Scientists were able to duplicate the pattern by modifying just three genes in a typical lab plant.
|The fractal display of Romanesco cauliflower (pictured) is one of nature's most beautiful. FLICKR/AURELIEN GUICHARD (CC BY-SA 2.0)|
The swirling green cones that make up a Romanesco cauliflower head also form a fractal design, which repeats itself on numerous scales. Researchers announce in Science on July 9 that the genes that underpin this remarkable structure have been found, and the fractal pattern has been duplicated in a common lab plant, Arabidopsis thaliana.
"Romanesco is one of nature's most visible fractal designs," says Christophe Godin, a computer scientist at the National Institute for Research in Digital Science and Technology at ENS de Lyon in France. "Why is that?" says the narrator. Scientists have been unable to find a solution for a long time.
An Arabidopsis variety could create miniature cauliflower-like structures, according to Godin and his colleagues. As a result, the researchers used computer simulations and lab experiments to modify the genes of A. thaliana. The researchers were able to streamline their trials and extract the basic fractal-spawning mechanism by working with the well-studied plant (SN: 6/15/21).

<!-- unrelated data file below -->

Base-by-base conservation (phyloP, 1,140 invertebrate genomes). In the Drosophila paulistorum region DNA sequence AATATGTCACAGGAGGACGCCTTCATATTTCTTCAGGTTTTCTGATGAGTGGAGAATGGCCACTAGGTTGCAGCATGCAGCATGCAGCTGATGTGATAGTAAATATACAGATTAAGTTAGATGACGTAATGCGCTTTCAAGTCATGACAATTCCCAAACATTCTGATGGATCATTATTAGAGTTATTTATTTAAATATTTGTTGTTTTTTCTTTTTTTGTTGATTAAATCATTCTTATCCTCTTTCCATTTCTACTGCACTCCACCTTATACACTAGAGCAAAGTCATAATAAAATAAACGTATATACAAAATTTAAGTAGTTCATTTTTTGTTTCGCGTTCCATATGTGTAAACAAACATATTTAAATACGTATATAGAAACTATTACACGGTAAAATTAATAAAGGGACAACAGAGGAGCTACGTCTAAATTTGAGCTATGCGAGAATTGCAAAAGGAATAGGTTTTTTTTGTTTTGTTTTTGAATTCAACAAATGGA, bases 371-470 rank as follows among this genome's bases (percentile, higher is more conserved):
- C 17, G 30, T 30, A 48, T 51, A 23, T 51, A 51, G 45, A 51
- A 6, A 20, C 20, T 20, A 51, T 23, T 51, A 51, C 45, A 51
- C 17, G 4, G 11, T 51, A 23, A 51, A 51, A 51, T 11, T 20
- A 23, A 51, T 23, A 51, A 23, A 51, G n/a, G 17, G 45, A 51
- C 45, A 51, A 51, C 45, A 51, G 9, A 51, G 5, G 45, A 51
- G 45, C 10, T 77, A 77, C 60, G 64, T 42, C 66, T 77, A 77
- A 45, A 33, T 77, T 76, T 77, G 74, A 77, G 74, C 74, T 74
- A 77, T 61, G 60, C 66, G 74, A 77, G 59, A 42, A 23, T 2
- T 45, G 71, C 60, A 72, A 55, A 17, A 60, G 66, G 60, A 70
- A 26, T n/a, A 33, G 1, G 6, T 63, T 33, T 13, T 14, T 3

The researchers produced a Romanesco-like head-on A. thaliana by modifying three genes. Two of the genetic tinkerings slowed flower growth and sparked an out-of-control shoot growth. According to plant biologist François Party of the CNRS in Paris, the plant grows a shoot in place of a flower, and on that shoot, it grows another shoot, and so on. "It's a chain reaction," says the narrator.
The researchers then changed another gene, allowing spiraling conical fractals to form by increasing the growth area at the end of each shoot. "You don't have to make a lot of genetic changes to get this shape to appear," Party explains. "The next stage for the researchers will be to control these genes in cauliflower," he says.
E. Azpeitia, et al. Cauliflower fractal forms arise from perturbations of floral gene networks. Science. Vol. 373, July 9, 2021, p. 192. DOI: 10.1126/science.abg5999.